Latest KFF Health News Stories
Patient advocates have long alleged the Medical Board of California is ineffective at policing doctors. But a proposal to beef up its budget and overhaul procedures faces stiff resistance from the doctors’ lobby.
California’s new lending program for distressed hospitals will provide Madera Community Hospital with interest-free loans of up to $52 million if it can agree on a viable reopening plan with Adventist Health. The state will offer an additional $240.5 million in interest-free loans to 16 other troubled hospitals.
Mental health is being talked about more openly than ever, but the word “suicide” has remained largely taboo when describing how someone died. See why that’s slowly changing, what it means for people who grieve those deaths, and how candor can help prevent additional suicides.
La enfermedad de Chagas, causada por un parásito, afecta principalmente a personas en las zonas rurales de Latinoamérica. Pero se estima que 300,000 personas en Estados Unidos viven con la enfermedad, que puede causar problemas cardíacos graves. Defensores de pacientes piden esfuerzos mucho más agresivos para combatirla.
Federal officials are trying to clamp down on private arrangements among some hospitals to pay themselves back for the Medicaid taxes they’ve paid. State health officials and the influential hospital industry argue that regulators have no jurisdiction over the agreements.
Kaiser Permanente, the California-based health care giant, is looking to dramatically expand its national presence. It’s committed $5 billion to a new unit called Risant Health and has agreed to acquire Pennsylvania-based Geisinger, but skeptics wonder how it will export its unique model to other states.
As hospitals are criticized for skimping on financial assistance, Santa Clara County has agreed to notify 43,000 former patients of possible billing reductions as part of a settlement. Some patients had sued, alleging the county’s hospital system sent them to collections for bills they shouldn’t have received.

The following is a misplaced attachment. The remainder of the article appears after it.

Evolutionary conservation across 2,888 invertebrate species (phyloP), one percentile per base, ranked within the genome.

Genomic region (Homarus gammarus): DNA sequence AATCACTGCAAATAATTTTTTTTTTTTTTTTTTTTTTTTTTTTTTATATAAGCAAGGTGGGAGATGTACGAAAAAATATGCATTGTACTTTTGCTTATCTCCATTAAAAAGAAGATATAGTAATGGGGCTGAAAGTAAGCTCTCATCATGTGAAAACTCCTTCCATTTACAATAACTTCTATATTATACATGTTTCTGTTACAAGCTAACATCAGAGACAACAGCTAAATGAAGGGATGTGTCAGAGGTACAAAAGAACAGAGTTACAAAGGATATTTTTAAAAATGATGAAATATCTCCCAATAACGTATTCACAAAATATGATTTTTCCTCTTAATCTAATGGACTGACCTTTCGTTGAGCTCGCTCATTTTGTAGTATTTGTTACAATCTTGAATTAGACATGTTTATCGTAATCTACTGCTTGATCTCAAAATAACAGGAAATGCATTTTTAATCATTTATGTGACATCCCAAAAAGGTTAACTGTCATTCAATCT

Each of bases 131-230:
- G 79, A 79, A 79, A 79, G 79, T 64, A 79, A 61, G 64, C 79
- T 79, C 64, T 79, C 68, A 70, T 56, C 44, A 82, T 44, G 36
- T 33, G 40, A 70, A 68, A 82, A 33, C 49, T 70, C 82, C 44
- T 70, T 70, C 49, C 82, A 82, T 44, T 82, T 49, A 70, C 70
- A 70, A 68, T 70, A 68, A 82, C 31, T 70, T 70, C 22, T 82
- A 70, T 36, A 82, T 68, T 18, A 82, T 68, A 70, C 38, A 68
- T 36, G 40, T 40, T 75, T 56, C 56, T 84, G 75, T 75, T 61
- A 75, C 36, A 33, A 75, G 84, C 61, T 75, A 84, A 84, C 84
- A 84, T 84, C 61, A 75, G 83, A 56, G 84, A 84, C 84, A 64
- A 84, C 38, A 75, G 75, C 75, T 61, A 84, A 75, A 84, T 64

The first of a new wave of cancer-detection blood tests likely saved Gilbert Milam Jr.’s life. But many cancer researchers, wary of overtesting, argue it’s premature to prescribe the Galleri test widely.
Pasha Wrangell has faced delays getting gender-affirming care because of red tape and limited providers. Over more than two years, Wrangell has received only about half the total electrolysis sessions recommended. Wrangell’s insurer through Medi-Cal, California’s Medicaid program, acknowledges the shortage of practitioners.
A union is asking Los Angeles city voters to cap hospital executive pay at the U.S. president’s salary. However, hospitals accuse the union of using the proposal as political leverage, and policy experts question whether the policy, if enacted, would be workable.
April Valentine’s family wants to know whether racism could have played a role in her death. A KFF Health News analysis shows state regulators are ill-equipped to find discrimination in its many forms.
As drought and climate change threaten water supplies, municipalities around the country are ramping up water reuse efforts. But they have to overcome the “yuk” factor.
State attorneys general vowed that opioid settlement funds — unlike the tobacco settlement of the 1990s — would go toward tackling the underlying crisis. But in Mendocino County, officials have found a way to use some of its share to help fill a budget shortfall — a throwback to what agreement architects hoped to avoid.
Social and economic pressures have long compelled Black girls and women to straighten their hair. But mounting evidence shows chemical straighteners — products with little regulatory oversight — may pose cancer and other health risks.
The Fresno Bee reports that Madera Community Hospital has reached an agreement with Adventist Health to take over the bankrupt facility and avoid liquidation.
California’s health insurance exchange will reduce how much some patients pay for care next year, including hospital deductibles, appointment copays, and prescription drugs. Lawmakers pressed Gov. Gavin Newsom to make good on a four-year-old pledge to use proceeds from a tax penalty on uninsured people to help people pay for treatment.
The owner of one of California’s largest chains of pain management clinics has agreed to pay California, Oregon, and the federal government to settle Medicare and Medi-Cal fraud allegations.
A bankruptcy judge will soon decide whether a Central Valley hospital needs to liquidate to repay its creditors. Its largest creditor, St. Agnes Medical Center, is the very entity that backed out of purchasing the Madera Community Hospital last December.
State officials have promised to boost funding for California’s Medicaid program by $11.1 billion starting next year, with most of that money earmarked for higher payments to doctors, hospitals, and other providers. But the details have yet to be worked out, and powerful health industry groups are jockeying for position.
The number of Californians dying from alcoholic liver disease rose dramatically in the last decade, sped by the pandemic.